SetlistChain Mail / Doubts / Why So Close / Ya Ho / So Many Ways / Really Hard / Summer Song / Just Hip Hup-Springs / Billy's Shirts / Uprising / Are You Ready? / Withdrawn / What's The World / Wonderful / Black Hole / Folklore / If Things Were Perfect / Stutter
James are changing so fast these days it’s hard to keep touch. Their set is, by the very nature of who they are, the excitement of chance rather than a sterile pursuit of perfection, but their repertoire of feelings and melodies have expanded since I saw them last.
So has their audience who seem to have laid claim to a natural right to change places with vocalist Tim at the end of the set. As with the early Smiths, there’s a genuine sense of celebration about James that breaks the structure of the standard concert as they break the structure of the standard song.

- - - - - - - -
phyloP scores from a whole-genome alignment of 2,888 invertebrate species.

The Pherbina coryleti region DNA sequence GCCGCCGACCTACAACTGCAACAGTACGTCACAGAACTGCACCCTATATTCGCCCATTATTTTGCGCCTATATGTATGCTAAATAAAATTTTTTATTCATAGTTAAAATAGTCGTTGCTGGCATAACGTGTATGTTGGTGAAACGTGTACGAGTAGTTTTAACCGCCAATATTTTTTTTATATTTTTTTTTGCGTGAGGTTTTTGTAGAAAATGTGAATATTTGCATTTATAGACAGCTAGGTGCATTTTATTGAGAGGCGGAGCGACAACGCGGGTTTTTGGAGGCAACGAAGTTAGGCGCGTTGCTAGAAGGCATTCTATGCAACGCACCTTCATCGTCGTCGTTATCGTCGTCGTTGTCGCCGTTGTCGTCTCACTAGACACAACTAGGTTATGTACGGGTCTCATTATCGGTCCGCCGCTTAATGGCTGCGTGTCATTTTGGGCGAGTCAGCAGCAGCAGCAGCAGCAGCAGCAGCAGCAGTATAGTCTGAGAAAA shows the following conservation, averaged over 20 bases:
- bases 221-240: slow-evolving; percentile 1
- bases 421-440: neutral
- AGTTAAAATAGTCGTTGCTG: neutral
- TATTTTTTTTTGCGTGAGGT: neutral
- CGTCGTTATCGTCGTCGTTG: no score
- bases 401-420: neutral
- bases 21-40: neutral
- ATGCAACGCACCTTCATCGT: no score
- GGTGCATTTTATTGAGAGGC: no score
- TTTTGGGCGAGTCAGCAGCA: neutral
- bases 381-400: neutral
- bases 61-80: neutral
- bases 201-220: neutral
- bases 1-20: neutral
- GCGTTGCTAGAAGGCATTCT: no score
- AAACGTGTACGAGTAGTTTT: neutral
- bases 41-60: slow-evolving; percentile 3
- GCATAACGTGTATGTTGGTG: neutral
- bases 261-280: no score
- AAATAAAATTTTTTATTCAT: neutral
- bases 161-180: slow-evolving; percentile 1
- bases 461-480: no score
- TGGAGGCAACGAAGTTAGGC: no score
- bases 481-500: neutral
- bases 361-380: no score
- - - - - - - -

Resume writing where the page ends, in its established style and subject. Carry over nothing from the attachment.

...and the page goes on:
Up until now, James records have been relatively calm in comparison with their live set, where melody will cascade in chaotic noise, fragility flip into violence and hysteria. There’s never anything easy to cling to, which has flummoxed conservatively-minded critics.
Their language certainly is personal as it was with the peak periods of The Fire Engines or Wire. James use words as sense and nonsense, language as fun and games, but beneath their layers of melodies there’s sometimes a stark and striking honesty.
James are a mile ahead of any other band in Britain, unreservedly.